[41]  @OwnYourDataNow. “Britanny Kaiser, Cambridge Analytica whistleblower, is calling on Facebook to change its terms of service – so that we each own our personal data.Tell Mark Zuckerburg: I want to own my data. Sign and share our petition” Twitter, Twitter 30 Mar. 2018,  https://twitter.com/OwnYourDataNow/status/979768561991331841

[42] “Facebook Now Hiring.” Imgflip, imgflip.com/i/3isqtt.

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[49]  Perrin, Andrew. “Americans Are Changing Their Relationship with Facebook.” Pew Research Center, Pew Research Center, 5 Sept. 2018, www.pewresearch.org/fact-tank/2018/09/05/americans-are-changing-their-relationship-with-facebook/.

[50]  Mirhaydari, Anthony. “Facebook Stock Recovers All $134B Lost after Cambridge Analytica Data Scandal.” CBS News, CBS Interactive, 10 May 2018, www.cbsnews.com/news/facebook-stock-price-recovers-all-134-billion-lost-in-after-cambridge-analytica-datascandal/.

[51]  Davies, Rob, and Dominic Rushe. “Facebook to Pay $5bn Fine as Regulator Settles Cambridge Analytica Complaint.” The Guardian, Guardian News and Media, 24 July 2019, www.theguardian.com/technology/2019/jul/24/facebook-to-pay-5bn-fine-as-regulator-files-cambridge-analytica-complaint.

[52]  Holmes, Aaron. “Here’s Why Facebook, Google, and Every Other Major Tech Company Are Updating Their Privacy Policy in Time for 2020, and What It Means for You.” Business Insider, Business Insider, 1 Jan. 2020, www.businessinsider.com/why-tech-companies-new-privacy-policy-2020-california-2019-12.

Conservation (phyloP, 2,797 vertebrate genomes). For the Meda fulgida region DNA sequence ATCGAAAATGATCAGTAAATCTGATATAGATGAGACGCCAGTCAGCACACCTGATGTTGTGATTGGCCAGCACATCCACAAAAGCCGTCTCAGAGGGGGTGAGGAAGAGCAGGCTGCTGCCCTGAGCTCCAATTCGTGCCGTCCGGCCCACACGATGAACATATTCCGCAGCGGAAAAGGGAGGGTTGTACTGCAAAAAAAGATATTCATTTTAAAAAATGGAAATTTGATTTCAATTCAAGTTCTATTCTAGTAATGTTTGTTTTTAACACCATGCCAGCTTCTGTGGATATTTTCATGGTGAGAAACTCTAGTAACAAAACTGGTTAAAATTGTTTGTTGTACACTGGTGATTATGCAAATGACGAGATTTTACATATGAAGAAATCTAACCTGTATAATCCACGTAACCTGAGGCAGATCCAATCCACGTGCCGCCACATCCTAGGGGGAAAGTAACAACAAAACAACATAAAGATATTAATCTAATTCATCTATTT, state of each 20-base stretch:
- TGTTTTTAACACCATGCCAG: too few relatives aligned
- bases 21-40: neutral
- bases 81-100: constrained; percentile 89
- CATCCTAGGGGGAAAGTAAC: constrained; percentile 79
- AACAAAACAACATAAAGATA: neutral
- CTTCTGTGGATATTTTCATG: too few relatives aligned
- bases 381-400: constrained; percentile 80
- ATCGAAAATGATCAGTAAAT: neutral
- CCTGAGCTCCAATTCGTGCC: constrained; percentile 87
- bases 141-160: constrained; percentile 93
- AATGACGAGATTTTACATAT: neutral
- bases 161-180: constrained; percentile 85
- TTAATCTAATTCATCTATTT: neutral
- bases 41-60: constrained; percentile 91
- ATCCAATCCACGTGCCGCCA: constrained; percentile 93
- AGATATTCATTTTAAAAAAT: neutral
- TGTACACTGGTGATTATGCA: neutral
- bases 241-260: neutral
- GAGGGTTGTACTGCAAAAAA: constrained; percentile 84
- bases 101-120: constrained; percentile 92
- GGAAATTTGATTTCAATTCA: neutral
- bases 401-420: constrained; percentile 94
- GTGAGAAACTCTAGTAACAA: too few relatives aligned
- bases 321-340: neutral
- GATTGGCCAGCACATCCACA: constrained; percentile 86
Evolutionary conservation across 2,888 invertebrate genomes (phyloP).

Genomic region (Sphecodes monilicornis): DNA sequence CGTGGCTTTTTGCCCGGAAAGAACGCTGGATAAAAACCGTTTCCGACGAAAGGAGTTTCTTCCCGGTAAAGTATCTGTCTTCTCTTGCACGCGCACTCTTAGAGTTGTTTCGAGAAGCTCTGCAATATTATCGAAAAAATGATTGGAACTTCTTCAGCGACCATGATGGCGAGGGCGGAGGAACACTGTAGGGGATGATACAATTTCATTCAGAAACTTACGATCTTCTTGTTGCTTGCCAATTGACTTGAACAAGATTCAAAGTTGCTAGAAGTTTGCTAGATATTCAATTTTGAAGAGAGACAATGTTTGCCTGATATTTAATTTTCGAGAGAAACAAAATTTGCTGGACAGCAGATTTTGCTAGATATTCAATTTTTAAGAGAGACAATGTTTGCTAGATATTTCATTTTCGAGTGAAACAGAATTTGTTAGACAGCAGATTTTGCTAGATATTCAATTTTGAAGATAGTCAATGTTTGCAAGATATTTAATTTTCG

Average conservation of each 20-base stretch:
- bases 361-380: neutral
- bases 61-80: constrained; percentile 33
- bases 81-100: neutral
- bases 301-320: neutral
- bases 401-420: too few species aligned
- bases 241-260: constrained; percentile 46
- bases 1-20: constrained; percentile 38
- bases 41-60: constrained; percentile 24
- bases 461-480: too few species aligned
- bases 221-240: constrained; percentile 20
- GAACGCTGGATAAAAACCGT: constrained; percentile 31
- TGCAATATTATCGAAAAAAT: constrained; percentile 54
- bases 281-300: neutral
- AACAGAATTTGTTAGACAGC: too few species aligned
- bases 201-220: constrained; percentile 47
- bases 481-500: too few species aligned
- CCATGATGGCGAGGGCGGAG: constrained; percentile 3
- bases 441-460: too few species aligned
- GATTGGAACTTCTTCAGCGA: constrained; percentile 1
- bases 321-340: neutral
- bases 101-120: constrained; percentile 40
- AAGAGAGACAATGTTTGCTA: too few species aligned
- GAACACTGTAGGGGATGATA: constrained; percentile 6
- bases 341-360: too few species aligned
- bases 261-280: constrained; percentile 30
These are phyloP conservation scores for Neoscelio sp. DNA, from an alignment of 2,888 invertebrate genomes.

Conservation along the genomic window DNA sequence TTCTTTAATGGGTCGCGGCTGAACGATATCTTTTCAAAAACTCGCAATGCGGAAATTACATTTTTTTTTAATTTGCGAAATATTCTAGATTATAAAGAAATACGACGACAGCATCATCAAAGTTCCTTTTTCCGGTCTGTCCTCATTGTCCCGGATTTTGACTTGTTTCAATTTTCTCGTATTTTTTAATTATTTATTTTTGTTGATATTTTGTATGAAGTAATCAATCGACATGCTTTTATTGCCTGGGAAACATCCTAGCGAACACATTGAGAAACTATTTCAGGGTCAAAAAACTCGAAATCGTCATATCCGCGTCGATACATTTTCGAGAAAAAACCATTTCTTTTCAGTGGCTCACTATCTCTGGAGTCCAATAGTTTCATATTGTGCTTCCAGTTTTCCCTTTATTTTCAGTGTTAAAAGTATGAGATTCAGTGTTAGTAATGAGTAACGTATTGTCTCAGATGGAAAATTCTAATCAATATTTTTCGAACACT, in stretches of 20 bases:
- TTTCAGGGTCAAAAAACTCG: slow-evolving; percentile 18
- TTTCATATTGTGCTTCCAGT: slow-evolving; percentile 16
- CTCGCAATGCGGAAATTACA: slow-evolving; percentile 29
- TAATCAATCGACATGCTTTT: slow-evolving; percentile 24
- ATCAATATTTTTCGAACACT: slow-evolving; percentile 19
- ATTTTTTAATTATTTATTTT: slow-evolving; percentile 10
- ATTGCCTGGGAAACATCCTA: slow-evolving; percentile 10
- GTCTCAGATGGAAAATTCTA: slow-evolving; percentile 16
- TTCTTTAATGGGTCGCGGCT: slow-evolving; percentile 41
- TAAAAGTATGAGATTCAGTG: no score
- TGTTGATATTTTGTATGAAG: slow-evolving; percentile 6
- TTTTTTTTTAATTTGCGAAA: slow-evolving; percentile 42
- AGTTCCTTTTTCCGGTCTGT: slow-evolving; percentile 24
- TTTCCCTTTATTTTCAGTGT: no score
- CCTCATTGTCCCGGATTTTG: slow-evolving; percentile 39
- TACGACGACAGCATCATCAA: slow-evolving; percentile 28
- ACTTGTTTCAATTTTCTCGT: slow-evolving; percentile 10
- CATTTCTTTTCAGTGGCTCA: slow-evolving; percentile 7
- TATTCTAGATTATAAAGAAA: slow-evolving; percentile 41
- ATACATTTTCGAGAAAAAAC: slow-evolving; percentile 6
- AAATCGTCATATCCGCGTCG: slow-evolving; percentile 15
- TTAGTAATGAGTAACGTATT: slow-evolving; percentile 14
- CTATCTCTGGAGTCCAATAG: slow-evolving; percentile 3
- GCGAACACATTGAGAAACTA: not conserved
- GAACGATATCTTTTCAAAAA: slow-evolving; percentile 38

[53]  Finley-Moise, Tulie. “Why Is Everyone Updating Their Privacy Policy (What to Look For)?” Why Is Everyone Updating Their Privacy Policy (What to Look For)?, 29 June 2019, store.hp.com/us/en/tech-takes/updating-privacy-policy.

[54]  Holmes, Aaron. “Here’s Why Facebook, Google, and Every Other Major Tech Company Are Updating Their Privacy Policy in Time for 2020, and What It Means for You.” Business Insider, Business Insider, 1 Jan. 2020, www.businessinsider.com/why-tech-companies-new-privacy-policy-2020-california-2019-12.

[55]  Horowitz, Julia. “Mark Zuckerberg Comes to Europe and Asks for More Regulation.” CNN, Cable News Network, 19 Feb. 2020, www.cnn.com/2020/02/17/business/mark-zuckerberg-europe/index.html.

[56]  Guynn, Jessica. “Delete Facebook? It’s a Lot More Complicated than That.” USA Today, Gannett Satellite Information Network, 29 Mar. 2018, www.usatoday.com/story/tech/news/2018/03/28/people-really-deleting-their-facebook-accounts-its-complicated/464109002/.

[57]  Guynn, Jessica. “Delete Facebook? It’s a Lot More Complicated than That.” USA Today, Gannett Satellite Information Network, 29 Mar. 2018, www.usatoday.com/story/tech/news/2018/03/28/people-really-deleting-their-facebook-accounts-its-complicated/464109002/.

[58]  Molla, Rani. “More than a Quarter of Americans Say They’ve Deleted the Facebook App from Their Phones.” Vox, Vox, 5 Sept. 2018, www.vox.com/2018/9/5/17824116/delete-facebook-mark-zuckerberg-social-media-break-time-well-spent.

[59]  Guynn, Jessica. “Delete Facebook? It’s a Lot More Complicated than That.” USA Today, Gannett Satellite Information Network, 29 Mar. 2018, www.usatoday.com/story/tech/news/2018/03/28/people-really-deleting-their-facebook-accounts-its-complicated/464109002/.

[60]  Daub, Courtney. “Penn Prof and Grad Student Criticize #DeleteFacebook Movement, Advocate for Social Media.” The Daily Pennsylvanian, The Daily Pennsylvanian, 8 Apr. 2018, www.thedp.com/article/2018/04/upenn-penn-philadelphia-facebook-professor-annenberg-mark-zuckerberg-cambridge-analytica.

[61]  Yaraghi, Niam. “A Case against the General Data Protection Regulation.” Brookings, Brookings, 11 June 2018, www.brookings.edu/blog/techtank/2018/06/11/a-case-against-the-general-data-protection-regulation/.

[62]  Lemieux, Melissa. “#DeleteFacebook Trends after Report That Mark Zuckerberg Held Secretive Meetings with Conservative Influencers.” Newsweek, Newsweek, 14 Oct. 2019, www.newsweek.com/deletefacebook-trends-after-report-that-mark-zuckerberg-held-secretive-meetings-conservative-1465165.